• Try “hippie meds”. These include melatonin, valerian, passionflower, chamomile, vitamin B12, magnesium powder, theanine, and warm milk (likely powdered milk in your scenario). For me, valerian and sublingual B12 were the most effective. These supplements invite your body to sleep, instead of slamming it into sleep like chemical drugs do. However, just because something is an herb or supplement instead of a “drug” does not mean it’s a great idea to take handfuls of it or become dependent on it.  Remember that most drugs are really just herbs and supplements concentrated. And they work because they are psychoactive in some way. Brain chemistry is a wonderful thing to keep healthy.
  • Massage. This is where having a love with you is such a gorgeous circumstance. Massage plus head tickles are a winning sleep formula. If you’re alone, squeezing your legs and feet for awhile feels good.
  • Keep your head and feet particularly warm. These are the two areas likely to wake you up if chilled and most likely to get chilled.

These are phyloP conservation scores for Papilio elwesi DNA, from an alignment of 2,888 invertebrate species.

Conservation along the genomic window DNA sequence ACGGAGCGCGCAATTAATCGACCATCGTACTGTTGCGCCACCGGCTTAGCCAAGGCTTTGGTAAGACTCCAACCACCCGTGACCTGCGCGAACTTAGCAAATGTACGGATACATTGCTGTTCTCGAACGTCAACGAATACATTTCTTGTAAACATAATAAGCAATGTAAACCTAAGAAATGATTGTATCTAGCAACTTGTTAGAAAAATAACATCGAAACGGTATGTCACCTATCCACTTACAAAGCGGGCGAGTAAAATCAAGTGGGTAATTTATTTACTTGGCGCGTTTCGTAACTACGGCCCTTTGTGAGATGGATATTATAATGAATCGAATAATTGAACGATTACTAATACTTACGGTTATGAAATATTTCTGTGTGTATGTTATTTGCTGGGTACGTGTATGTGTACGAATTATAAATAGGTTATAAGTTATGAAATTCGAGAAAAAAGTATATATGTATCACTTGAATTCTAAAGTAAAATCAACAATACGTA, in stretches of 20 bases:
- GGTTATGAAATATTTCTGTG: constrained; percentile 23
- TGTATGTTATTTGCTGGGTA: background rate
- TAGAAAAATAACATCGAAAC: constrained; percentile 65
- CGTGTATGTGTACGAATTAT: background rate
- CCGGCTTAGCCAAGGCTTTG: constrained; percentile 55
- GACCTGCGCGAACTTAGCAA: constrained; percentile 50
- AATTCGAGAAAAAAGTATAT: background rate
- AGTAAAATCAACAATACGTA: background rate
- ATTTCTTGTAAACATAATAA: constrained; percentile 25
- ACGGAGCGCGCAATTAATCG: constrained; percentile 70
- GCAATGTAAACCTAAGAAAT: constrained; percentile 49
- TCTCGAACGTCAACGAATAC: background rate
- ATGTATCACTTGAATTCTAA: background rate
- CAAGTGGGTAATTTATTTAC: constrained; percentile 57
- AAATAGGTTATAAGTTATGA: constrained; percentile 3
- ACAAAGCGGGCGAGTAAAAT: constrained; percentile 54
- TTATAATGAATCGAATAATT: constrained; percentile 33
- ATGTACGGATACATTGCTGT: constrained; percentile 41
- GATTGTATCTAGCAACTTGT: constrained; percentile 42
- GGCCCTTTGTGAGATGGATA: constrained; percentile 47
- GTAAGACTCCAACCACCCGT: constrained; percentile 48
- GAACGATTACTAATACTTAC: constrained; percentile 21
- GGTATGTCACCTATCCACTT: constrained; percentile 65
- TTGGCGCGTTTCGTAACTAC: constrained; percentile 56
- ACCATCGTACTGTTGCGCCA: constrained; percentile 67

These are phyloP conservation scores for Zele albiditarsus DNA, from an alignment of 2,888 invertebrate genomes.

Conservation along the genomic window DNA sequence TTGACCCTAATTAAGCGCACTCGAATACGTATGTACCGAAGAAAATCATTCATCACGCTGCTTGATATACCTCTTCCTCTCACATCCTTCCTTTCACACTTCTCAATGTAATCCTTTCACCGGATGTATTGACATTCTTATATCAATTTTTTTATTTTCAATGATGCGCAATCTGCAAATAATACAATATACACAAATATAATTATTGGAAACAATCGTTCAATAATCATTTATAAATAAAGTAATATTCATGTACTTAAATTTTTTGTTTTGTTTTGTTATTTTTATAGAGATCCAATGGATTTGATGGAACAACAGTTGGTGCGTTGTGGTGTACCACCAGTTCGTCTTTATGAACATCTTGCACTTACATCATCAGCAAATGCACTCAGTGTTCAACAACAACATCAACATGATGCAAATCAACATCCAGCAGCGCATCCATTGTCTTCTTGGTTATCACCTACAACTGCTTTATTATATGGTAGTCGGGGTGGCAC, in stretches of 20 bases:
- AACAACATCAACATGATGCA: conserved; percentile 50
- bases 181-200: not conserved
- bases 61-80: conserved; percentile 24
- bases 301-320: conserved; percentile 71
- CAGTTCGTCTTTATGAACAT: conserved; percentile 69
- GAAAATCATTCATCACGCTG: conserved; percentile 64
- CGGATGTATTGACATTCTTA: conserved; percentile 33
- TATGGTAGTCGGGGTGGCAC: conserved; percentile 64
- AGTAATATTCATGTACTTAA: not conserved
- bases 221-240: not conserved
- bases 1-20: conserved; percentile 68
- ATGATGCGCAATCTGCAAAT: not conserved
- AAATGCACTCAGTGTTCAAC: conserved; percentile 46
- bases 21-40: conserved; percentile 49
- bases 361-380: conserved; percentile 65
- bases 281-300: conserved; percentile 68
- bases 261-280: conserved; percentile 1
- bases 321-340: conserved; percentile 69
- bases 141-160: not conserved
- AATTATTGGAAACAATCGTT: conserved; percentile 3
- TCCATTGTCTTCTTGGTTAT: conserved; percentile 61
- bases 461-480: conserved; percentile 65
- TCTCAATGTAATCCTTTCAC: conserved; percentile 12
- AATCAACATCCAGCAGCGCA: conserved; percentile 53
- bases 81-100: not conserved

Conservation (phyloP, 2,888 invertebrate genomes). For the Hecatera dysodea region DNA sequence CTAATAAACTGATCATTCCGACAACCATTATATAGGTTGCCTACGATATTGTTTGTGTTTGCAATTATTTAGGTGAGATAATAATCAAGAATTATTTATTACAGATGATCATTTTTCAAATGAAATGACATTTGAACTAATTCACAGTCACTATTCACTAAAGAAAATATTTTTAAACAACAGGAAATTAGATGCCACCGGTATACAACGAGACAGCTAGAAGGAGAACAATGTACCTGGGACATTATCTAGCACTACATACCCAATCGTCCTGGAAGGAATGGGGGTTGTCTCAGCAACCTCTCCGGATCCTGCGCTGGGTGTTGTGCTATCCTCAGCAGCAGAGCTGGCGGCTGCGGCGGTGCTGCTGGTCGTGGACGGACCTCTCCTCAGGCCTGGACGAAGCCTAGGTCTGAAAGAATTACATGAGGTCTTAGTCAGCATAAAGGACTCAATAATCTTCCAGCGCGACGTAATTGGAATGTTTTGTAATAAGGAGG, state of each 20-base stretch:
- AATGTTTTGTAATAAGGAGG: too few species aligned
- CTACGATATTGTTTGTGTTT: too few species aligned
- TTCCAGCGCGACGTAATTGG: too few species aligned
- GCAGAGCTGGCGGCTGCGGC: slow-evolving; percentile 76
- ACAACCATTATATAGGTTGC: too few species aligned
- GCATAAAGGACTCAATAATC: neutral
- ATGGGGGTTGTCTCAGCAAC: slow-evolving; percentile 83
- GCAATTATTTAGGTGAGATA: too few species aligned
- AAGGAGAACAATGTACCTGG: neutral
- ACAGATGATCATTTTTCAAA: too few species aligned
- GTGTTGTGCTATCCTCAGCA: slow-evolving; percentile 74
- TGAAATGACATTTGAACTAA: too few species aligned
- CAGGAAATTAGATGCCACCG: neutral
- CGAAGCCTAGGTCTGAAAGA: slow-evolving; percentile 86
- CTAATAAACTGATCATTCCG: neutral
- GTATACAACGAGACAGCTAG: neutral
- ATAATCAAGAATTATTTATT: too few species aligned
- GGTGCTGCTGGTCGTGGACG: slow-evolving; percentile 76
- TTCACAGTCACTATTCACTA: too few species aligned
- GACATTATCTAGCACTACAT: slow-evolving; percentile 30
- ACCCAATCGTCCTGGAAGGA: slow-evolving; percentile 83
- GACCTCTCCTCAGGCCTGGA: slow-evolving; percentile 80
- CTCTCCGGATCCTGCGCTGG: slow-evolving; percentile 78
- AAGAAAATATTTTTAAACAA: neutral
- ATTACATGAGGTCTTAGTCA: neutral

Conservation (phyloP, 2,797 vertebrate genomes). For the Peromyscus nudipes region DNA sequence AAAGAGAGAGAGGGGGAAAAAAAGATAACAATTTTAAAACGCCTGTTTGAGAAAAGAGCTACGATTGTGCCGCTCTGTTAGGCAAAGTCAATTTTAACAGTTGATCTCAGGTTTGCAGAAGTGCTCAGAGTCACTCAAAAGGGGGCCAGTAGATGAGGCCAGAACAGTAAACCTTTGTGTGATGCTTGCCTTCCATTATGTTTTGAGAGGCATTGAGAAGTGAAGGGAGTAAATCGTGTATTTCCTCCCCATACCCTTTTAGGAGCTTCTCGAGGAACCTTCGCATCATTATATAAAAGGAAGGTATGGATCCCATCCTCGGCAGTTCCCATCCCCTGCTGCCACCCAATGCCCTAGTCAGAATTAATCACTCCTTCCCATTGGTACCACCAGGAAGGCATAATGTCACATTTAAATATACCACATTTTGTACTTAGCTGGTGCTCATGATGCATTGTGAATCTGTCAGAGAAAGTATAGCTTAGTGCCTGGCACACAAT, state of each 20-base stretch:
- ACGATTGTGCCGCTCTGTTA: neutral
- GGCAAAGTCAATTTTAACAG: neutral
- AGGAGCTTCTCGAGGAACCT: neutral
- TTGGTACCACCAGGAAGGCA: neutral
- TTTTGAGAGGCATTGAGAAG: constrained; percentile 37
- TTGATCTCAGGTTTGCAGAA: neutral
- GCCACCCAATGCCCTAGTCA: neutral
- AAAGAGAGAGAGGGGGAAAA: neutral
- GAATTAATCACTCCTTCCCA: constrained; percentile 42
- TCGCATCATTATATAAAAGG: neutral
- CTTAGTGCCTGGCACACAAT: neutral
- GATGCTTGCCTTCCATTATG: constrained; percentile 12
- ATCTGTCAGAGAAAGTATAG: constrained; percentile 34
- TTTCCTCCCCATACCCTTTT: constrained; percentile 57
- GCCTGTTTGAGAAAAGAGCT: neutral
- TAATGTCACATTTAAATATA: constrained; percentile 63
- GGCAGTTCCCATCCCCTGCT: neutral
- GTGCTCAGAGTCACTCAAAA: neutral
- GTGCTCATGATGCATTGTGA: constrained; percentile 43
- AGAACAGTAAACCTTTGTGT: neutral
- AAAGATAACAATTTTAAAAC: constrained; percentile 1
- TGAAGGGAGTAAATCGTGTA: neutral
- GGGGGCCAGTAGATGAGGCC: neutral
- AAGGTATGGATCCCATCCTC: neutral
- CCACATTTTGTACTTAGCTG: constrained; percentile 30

• Sleep near the sound of water. If it’s the weird noises that are keeping you up, camp near a babbling brook or screaming river. It will mask the crunching brush at all hours of the night and soothe your nerves. But make sure you pee before you lie down.
  • Read something inspiring that makes your mind dwell on philosophical and spiritual things. Pray.
  • For women: Pad your hips. I used to wake up frequently because of the pressure on my hips, even though I had the Bellagio of sleeping pads underneath me. I solved this by getting a closed foam sit mat to place under my hips for extra padding. It added 2 ounces to my total pack weight and ended up having a zillion other uses as well.